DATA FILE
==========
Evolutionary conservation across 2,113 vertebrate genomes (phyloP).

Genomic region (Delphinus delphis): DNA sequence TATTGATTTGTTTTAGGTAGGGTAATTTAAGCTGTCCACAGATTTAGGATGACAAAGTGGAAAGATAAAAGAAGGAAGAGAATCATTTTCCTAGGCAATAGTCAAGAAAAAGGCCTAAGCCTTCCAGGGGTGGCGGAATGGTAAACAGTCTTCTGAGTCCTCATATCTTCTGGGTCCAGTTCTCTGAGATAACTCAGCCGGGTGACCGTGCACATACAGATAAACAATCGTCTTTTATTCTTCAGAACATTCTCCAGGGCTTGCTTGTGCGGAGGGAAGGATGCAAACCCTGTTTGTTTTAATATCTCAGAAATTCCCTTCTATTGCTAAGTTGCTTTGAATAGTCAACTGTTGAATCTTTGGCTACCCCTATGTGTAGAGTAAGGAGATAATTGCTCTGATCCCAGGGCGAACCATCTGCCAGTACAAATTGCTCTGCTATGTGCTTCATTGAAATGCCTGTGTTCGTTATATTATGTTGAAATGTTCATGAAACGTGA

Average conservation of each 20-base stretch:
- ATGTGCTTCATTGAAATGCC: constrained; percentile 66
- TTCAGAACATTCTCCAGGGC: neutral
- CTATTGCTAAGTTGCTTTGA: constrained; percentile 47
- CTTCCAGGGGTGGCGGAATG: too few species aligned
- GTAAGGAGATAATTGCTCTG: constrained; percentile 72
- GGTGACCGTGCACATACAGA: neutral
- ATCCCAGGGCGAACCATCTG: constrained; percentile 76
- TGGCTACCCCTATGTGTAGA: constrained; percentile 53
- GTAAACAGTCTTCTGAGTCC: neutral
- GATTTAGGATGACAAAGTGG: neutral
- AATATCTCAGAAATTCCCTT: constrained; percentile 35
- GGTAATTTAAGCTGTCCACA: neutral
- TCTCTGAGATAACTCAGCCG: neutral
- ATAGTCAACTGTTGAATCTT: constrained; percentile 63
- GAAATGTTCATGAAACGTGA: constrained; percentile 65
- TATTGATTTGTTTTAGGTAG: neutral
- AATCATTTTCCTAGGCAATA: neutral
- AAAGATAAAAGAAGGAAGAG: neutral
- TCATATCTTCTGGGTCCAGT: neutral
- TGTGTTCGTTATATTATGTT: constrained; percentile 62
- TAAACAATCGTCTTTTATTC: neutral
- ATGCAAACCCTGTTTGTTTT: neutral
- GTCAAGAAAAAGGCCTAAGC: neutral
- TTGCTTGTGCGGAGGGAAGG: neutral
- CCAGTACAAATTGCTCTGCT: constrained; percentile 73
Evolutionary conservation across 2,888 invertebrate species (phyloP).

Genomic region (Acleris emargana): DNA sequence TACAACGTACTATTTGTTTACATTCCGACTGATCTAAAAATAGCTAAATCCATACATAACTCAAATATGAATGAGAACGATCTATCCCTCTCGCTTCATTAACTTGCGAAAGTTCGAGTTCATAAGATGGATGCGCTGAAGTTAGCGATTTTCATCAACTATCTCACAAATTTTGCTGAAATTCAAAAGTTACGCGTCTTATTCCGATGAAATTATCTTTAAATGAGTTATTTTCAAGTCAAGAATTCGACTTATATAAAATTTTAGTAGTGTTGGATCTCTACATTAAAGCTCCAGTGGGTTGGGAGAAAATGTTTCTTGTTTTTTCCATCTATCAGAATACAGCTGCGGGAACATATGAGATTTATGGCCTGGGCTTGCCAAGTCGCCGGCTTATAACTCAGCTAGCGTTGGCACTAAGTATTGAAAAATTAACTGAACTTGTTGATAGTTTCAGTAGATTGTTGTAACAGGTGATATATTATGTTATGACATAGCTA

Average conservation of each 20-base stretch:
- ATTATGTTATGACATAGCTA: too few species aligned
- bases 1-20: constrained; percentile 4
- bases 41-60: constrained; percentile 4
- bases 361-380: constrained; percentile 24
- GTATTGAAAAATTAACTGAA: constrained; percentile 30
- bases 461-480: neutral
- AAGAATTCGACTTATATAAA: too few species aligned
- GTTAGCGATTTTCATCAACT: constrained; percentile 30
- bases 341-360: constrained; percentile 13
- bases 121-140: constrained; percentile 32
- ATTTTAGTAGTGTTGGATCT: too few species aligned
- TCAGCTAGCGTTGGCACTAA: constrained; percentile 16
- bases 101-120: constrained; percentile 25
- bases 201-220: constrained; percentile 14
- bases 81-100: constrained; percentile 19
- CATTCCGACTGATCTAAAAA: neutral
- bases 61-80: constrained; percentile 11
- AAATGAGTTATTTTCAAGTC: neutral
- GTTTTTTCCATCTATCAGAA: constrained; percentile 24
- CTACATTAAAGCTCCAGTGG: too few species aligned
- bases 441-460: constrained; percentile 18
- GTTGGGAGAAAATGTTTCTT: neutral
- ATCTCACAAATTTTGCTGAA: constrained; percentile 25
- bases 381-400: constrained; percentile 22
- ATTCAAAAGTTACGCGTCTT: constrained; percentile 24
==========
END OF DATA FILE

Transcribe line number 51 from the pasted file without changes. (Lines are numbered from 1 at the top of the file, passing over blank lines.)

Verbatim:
- CTACATTAAAGCTCCAGTGG: too few species aligned